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A Complicated Relationship: Understanding Adhd & RSD

Updated: Nov 27, 2022


Alone-with-ADHD

For many people with Attention Deficit Hyperactivity Disorder (ADHD), the world can feel like it's against them. They may feel like they're constantly misunderstood, and that no one really gets them.


It's not uncommon for people with ADHD to also suffer from comorbid conditions, such as anxiety or depression. One condition that is often comorbid with ADHD is called Rejection Sensitive Dysphoria (RSD).


RSD is a form of emotional sensitivity that can be triggered by real or perceived rejection. People with RSD often have a very high sensitivity to criticism, and they may interpret even the most well-intentioned constructive feedback as a personal attack.


As you can imagine, this can make it very difficult to maintain healthy relationships, both personal and professional. In this blog post, we’ll explore some key points of this complicated relationship, as well as how to best cope and manage these diseases.



What Causes RSD?

There is no one single cause of RSD. However, there are some risk factors that may make a person more likely to experience RSD. These risk factors include:


  • Having a parent or close family member with ADHD or another mental health condition

  • Experiencing trauma or abuse during childhood

  • Having difficulty making and keeping friends during childhood

  • Having difficulty in school due to ADHD or other learning disabilities


Rejection Sensitive Dysphoria can be comorbid with ADHD. The pain and anxiety associated with RSD can be so severe that it interferes with daily functioning.


For example, people with RSD may avoid social situations for fear of being rejected, or they may have difficulty maintaining relationships due to their hypersensitivity to criticism.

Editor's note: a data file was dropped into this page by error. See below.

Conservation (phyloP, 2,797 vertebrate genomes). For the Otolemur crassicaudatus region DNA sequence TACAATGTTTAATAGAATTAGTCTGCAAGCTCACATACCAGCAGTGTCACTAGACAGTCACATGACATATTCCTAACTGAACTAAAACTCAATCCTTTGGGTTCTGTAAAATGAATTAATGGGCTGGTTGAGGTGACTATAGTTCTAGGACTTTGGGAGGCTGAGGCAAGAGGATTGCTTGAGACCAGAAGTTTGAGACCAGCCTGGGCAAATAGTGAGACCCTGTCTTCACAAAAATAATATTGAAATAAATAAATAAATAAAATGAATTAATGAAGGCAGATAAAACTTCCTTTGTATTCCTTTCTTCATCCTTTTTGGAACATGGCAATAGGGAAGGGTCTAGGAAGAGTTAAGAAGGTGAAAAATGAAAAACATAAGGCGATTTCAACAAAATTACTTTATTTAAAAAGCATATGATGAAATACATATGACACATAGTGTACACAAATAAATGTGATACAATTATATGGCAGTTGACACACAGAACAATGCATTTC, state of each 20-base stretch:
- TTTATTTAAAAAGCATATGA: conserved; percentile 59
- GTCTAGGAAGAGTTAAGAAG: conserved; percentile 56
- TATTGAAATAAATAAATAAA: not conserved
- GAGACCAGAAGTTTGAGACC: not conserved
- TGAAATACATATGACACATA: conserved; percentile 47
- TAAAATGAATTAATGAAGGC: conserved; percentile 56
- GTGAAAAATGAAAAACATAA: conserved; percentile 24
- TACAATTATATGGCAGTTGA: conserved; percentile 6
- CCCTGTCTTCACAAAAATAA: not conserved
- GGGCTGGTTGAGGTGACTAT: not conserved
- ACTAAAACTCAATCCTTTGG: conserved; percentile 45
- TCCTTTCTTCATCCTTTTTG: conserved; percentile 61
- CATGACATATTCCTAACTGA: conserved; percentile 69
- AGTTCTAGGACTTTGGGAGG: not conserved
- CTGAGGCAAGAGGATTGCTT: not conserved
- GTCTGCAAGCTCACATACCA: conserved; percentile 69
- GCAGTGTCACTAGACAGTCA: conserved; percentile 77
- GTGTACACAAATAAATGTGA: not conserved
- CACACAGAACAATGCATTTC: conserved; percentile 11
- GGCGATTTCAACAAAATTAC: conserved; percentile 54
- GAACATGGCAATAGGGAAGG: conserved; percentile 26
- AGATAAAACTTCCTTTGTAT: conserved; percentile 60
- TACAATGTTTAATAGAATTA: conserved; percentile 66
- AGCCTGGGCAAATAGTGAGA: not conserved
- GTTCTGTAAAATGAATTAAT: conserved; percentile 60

Because RSD can greatly impact social relationships, it is also important to seek out support from friends and family. For instance, loved ones can provide emotional support and help the individual to avoid situations that may trigger a reaction.


In addition, it may be helpful to find others who understand what it is like to live with RSD. Support groups can provide a safe space to share experiences and offer tips for coping with the

condition.


“Why’d you have to go and make things so complicated?” -Avril Lavigne


When you're living with ADHD, everyday tasks can feel like a struggle. But when you add Rejection Sensitive Dysphoria into the mix, life can feel downright impossible.


For people with ADHD, this often means that social interactions are fraught with anxiety and

fear. Rejection can mean anything from someone not wanting to talk to you at a party to being fired from your job.


While the two conditions share some symptoms, they also have unique features.


For example, people with ADHD may be more likely to take risks without considering the consequences, whereas those with RSD may become withdrawn and avoidant in social situations.


Additionally, people with ADHD may have difficulty completing tasks, while those with RSD may struggle with interpersonal relationships. While there is overlap between the two conditions, it is important to note that they are distinct entities that require different treatments.


What are the signs/symptoms?